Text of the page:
In a world where technology is constantly changing and evolving, it can be almost impossible to keep up with the latest shifts and trends, especially for large companies managing complicated systems. But, it’s much easier for individuals to stay on top of the latest trends, and they often do.This is why, more and more, employees like using their own devices at work rather than relying on technology that may be outdated or hard to use. This desire has fueled a trend called Bring Your Own Device (BYOD).
The BYOD to work movement is taking the enterprise by storm and doesn’t show any signs of slowing. This new movement is often more productive and cost-effective for companies, but not always. There are a lot of perks to the BYOD movement, but also a lot of risks.
Before you put a BYOD plan in place, explore some of the Pros and the Cons of BYOD in 2017.
Pros of BYOD
Some of the more obvious perks to a BYOD environmentcircle around employee satisfaction. Workers know their own devices, they like them, they want to use them. When they are allowed to use their own devices, rather than an outdated or unfamiliar device provided by their company, they are happier.
But the perks go beyond happy employees. They also tend to be more productive on their own devices. They can share information faster and easier, work faster, and when they have their devices on them all the time, they can work anytime, anywhere.
And, of course, if companies no longer have to provide devices for their employees, there is a significant reduction in cost to the organization.
Cons of BYOD:
But, as cost-effective and efficient as BYOD can be, it also has it’s downfalls.
Since devices brought from home are not fully regulated or monitored, they can threaten IT security in multiple ways. They may not have the correct security software installed and if they do, the owners may not always update that software, leaving devices, and information, vulnerable to viruses. This possible loss of sensitive information and vulnerability to viruses is another reason BYOD can be dangerous.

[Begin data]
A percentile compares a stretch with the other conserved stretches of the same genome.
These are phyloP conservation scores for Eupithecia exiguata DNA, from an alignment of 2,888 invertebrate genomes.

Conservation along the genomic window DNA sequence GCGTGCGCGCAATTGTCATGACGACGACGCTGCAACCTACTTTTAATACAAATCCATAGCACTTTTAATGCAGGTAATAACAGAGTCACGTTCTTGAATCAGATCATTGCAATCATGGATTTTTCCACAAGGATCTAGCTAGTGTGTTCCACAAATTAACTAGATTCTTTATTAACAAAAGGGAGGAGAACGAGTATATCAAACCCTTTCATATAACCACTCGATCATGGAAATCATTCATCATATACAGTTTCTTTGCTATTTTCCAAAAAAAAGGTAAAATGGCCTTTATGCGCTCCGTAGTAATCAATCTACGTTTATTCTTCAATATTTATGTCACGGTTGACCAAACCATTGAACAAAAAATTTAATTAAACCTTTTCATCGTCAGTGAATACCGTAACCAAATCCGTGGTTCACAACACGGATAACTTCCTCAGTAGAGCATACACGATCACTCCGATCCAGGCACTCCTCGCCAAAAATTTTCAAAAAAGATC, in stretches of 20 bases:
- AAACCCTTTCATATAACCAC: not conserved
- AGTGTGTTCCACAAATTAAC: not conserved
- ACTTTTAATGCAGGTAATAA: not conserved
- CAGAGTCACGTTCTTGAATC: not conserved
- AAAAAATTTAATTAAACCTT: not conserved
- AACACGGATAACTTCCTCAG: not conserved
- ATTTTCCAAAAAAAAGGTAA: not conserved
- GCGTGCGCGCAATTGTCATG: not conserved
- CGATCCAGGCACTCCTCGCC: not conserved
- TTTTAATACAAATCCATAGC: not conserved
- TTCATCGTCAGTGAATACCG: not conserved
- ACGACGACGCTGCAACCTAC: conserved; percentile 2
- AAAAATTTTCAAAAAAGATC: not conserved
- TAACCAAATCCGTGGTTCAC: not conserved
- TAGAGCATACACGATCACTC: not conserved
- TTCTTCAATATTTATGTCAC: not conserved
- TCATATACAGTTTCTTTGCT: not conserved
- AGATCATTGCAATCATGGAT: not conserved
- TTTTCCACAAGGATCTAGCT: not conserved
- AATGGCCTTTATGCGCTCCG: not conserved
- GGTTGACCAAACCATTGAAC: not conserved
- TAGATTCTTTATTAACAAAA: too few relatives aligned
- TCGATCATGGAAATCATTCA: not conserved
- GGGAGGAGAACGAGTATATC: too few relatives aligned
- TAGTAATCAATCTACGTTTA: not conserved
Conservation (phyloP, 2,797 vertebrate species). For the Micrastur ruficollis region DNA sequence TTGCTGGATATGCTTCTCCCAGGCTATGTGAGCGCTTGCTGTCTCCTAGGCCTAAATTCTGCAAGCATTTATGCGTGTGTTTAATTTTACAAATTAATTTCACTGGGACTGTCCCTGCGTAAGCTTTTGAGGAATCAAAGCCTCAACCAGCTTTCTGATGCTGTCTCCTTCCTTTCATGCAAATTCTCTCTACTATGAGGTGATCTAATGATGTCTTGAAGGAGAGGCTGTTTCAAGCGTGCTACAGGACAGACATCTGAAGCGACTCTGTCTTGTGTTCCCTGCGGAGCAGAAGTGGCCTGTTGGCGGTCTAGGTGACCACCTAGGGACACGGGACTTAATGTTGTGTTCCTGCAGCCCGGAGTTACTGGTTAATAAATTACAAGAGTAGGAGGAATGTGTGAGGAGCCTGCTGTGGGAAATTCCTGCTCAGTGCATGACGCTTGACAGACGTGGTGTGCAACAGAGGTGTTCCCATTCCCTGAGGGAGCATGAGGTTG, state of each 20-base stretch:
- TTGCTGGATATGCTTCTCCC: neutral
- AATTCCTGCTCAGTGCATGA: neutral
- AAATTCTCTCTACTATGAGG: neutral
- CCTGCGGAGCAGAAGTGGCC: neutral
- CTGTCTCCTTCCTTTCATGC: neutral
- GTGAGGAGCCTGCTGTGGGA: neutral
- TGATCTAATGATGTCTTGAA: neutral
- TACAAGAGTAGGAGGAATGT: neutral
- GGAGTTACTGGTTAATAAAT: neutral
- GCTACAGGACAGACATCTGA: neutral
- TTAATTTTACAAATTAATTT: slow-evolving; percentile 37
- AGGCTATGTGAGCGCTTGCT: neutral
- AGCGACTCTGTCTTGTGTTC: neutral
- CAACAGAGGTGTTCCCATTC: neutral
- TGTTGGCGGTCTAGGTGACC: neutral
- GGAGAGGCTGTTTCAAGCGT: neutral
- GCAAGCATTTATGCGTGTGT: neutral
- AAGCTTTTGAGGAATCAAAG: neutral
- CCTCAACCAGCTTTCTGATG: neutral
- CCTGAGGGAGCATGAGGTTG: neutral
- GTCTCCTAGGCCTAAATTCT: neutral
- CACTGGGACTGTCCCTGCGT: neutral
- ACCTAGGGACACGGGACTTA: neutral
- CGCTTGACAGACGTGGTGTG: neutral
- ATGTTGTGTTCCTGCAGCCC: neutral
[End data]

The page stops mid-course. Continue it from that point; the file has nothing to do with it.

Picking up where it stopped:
We all know, probably from personal experience, that devices get lost. When they are personal devices, we simply go out and buy a new one. But what happens when that device has been used to send or receive confidential documents? What’s the risk of someone finding that phone and accessing those documents? This is a risk that hasn’t been fully explored in a BYOD world but is certainly something to consider.
Given these risks, an IT department may have to spend extra hours preparing and integrating employee devices to work with already established technology and security.
In the long run, prepping personal devices to work with company security and technology may cost more than simply providing devices.
It’s important to know both the advantages and possible risks before deciding whether or not to implement a BYOD policy. But, regardless of what you decide, you should have some sort of policy in place, whether that means not allowing them at all or on a limited basis, there should be clear guidelines.
If you decide to implement a BYOD strategy, make sure you have a communication system that works across all devices and helps your employees get the most from their day. Consider a Millennia & Mitel solution where you can get Direct Inward Dialing numbers (DIDs). These are virtual numbers that allow you to route calls to your existing telephone lines. DIDs allow you to be able to assign certain employees a direct number, without requiring multiple physical phonelines.